When you first start blogging, it can seem kind of like a futile task. You don’t have any readers yet, and feel like you’re writing to no one. But then as you continue to produce high-quality content, the readers start to trickle in. Slowly, but surely they will come, and they’ll likely bring friends, who will bring friends, who will bring more friends, and the growth begins.
But how do you get to that point? How do you start the growth of your blog organically? Today we’re going to give you 7 simple tips which will help drive traffic to your blog.
1) Write quality content.
This is the number one most important thing you can do. If your blog posts are crap, then people won’t want to read them. When no one wants to read them, they’re basically like a dead page on the internet. If you’re not going to write a well thought-out, quality blog post, then put down your pen (or keyboard in this case) and walk away. Come back when you have some new ideas. Your content is your biggest asset, so take the time to write a post that truly will resonate with your target audience and provide them with information they will find valuable.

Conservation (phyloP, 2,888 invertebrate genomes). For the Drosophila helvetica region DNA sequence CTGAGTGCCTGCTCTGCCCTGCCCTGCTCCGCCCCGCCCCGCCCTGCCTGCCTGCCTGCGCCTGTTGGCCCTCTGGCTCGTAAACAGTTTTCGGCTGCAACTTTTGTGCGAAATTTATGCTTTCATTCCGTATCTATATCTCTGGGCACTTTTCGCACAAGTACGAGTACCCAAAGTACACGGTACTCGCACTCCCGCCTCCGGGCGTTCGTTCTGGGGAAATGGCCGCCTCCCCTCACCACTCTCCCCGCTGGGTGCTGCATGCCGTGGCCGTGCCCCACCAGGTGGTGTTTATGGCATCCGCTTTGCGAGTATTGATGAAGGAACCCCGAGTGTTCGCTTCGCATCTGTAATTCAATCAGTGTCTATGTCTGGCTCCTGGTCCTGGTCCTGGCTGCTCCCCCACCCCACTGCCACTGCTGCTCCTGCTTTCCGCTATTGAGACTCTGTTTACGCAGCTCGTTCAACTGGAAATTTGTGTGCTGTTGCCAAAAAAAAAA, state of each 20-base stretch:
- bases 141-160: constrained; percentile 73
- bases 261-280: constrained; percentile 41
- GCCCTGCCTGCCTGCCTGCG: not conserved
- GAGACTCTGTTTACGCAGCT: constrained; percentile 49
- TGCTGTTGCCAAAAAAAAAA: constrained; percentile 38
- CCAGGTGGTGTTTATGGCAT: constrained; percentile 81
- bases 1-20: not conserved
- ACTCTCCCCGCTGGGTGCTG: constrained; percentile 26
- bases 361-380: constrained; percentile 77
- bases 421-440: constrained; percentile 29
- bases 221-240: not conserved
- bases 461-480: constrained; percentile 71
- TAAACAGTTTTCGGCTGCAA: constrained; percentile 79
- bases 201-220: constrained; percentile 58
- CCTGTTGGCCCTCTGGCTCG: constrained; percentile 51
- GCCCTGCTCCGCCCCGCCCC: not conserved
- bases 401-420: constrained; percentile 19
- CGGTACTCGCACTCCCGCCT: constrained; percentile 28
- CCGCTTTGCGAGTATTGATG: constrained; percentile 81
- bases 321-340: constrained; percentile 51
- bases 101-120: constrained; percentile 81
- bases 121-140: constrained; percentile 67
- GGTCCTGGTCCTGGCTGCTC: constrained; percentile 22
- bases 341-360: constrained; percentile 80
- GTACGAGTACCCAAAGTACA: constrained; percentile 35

2) Know your target audience
We know that we hammer this point home in tons of our blog posts, but we can’t stress its importance enough. Knowing who your target audience is is an essential piece in your success. Without that, what is the point? Write with a specific audience in mind and tailor your content so that this group of readers will find value in what you are producing. You want them to look at your blog as a resource (just like your website), something that they will continue to come back to and tell their friends about. The more happy readers you have, the larger your blog will grow organically as they share it within their networks.